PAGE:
Druid tank guide
Druids make use of their unique Shapeshifting abilities to fill any role spot that might be open in a group. By using the Bear, and later Dire Bear, form, a Druid can become a very bulky melee tank, using Rage similar to a Warrior to hold aggro with various attacks and roars.
While not a common choice for end-game raids, Feral Druid builds are popular leveling choices due to the use of a single talent tree. The natural armor increase granted by Bear Form means gearing up is easy, and the Feral Druid can easily swap between melee DPS in Cat Form and melee tanking in Bear Form at the touch of a button. Gaining access to Swipe at level 16 is an important step, allowing the Bear Form Druid to reliably hold aggro on enemy packs relatively easily.
Bear Druid’s answer to a Warrior’s Heroic Strike is Maul, a “next melee” attack useful for holding aggro on a single target. Growl fills in for Taunt, while Swipe can help maintain aggro on whole packs of mobs. Bash can be used fairly frequently to interrupt casts or hold a mob that’s about to lose aggro.
Druid talent specs and build
Bear Form Druid is an easy one to build even early on. By the time you reach Deadmines or waltz in late to Wailing Caverns, Ferocity and a few points into Feral Instinct will have you casting more Mauls for less rage and more threat.
From there on, focus on offensive gains to generate more aggro from damage while allowing you to swap into Cat Form for extra damage at later levels when you’ve solidified threat on your targets and know the healer can handle the armor drop-off from your stance change. Furor and Nature’s Grasp are two talents you’ll pick up in opposite trees.
How to tank at the Ragefire Chasm
Count yourself lucky if you’re rolling Horde or manage to chance your way into Orgrimmar. Ragefire Chasm is the lowest-level dungeon in the game. Its simple pathing and basic mechanics make it the easiest, too — a great way for newcomers to practice tanking.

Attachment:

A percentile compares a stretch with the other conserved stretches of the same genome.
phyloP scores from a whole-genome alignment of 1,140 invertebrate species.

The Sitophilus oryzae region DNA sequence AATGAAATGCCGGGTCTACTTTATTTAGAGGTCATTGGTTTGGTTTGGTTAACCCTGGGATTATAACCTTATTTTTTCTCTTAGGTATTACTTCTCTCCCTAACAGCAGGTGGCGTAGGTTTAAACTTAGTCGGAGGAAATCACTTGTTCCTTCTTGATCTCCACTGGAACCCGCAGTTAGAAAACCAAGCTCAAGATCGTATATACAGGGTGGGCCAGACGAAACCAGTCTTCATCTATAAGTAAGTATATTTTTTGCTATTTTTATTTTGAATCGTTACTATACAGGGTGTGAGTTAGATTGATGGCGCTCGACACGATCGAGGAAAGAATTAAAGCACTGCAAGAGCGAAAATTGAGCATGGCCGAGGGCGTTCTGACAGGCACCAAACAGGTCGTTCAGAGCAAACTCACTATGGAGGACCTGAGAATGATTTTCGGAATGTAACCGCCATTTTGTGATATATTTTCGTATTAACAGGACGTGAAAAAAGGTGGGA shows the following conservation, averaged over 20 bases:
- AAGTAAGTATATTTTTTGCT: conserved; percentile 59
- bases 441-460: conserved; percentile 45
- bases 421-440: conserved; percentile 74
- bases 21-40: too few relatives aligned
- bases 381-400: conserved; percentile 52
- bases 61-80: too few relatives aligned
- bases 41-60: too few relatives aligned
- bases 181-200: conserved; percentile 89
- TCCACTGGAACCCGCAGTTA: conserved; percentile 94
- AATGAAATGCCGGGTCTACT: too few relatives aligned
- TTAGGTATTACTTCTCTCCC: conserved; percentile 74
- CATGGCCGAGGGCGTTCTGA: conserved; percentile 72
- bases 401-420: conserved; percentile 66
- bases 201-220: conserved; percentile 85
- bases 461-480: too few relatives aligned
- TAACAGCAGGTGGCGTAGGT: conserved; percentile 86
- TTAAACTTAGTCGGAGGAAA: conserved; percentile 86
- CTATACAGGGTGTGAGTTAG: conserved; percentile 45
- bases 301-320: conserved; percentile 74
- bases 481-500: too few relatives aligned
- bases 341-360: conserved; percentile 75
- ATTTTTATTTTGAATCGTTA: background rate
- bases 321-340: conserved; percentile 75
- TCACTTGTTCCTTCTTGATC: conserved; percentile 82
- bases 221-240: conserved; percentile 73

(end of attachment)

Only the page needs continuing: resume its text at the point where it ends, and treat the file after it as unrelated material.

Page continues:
Ragefire Chasm has a mix of Elemental and Trogg enemies for the most part; many of which are melee-based. If there’s a ranged-based attacker like a Shaman, chances are there’s only one in the pack.
Just grab the melee mobs and waddle over to the shaman to group them up. Tab-target to maintain aggro. Warrior or Druid tanks will want to use shouts when possible.
How to tank at the Deadmines
If you’re leveling up on the Eastern Kingdoms, chances are The Deadmines over in Westfall will be your first real taste of a 5-man dungeon. It’s a claustrophobic series of tunnels where you’ll have little choice but tackle larger groups of enemies. There are plenty of non-elites working the rocky walls, so prepare to put up with these stragglers in your elite packs.
Tanks will need to check their corners to avoid pulling excess enemies. Occasionally, an additional Elite pack consisting of three entirely different human mobs will sneak up from behind areas you’ve already cleared, so prepare to peel these from the rest of the party pretty quickly if they latch on. Break the line of sight on ranged attackers to save running around the map potentially pulling more mobs in the process.
Each tank class will need to keep tab-attacking targets to maintain aggro, so Warriors should avoid attempting to use Rend on immune Mechanical enemies to avoid starving themselves of Rage. Pull each pack back from their initial starting positions if possible to avoid low-HP enemies running off and attracting more.
How to tank at the Wailing Caverns
Relatively accessible if you’ve been leveling in Kalimdor already, Wailing Caverns, situated in the Barrens, is another entry-level dungeon and well suited to a first-time tank. If you’re coming here from Ragefire Chasm, prepare for your first taste of non-linear dungeon exploring.
Most enemies in this dungeon can heal themselves and cast Sleep on you and your teammates. It’s a good a time as any to use learn tab-targeting and get used to using any stuns and interrupts you may have to avoid getting overwhelmed. Be careful with the number of mobs you pull at any one time.
Outside of the tip that will take you all the way to level 60, just watch for incoming crowd-control effects, get your team to cast some of their own to make things a little easier, and reap the rewards of this raptor-filled dungeon. Even the bosses cast heal and sleep spells. Again; it’s a great time for Shield Bash.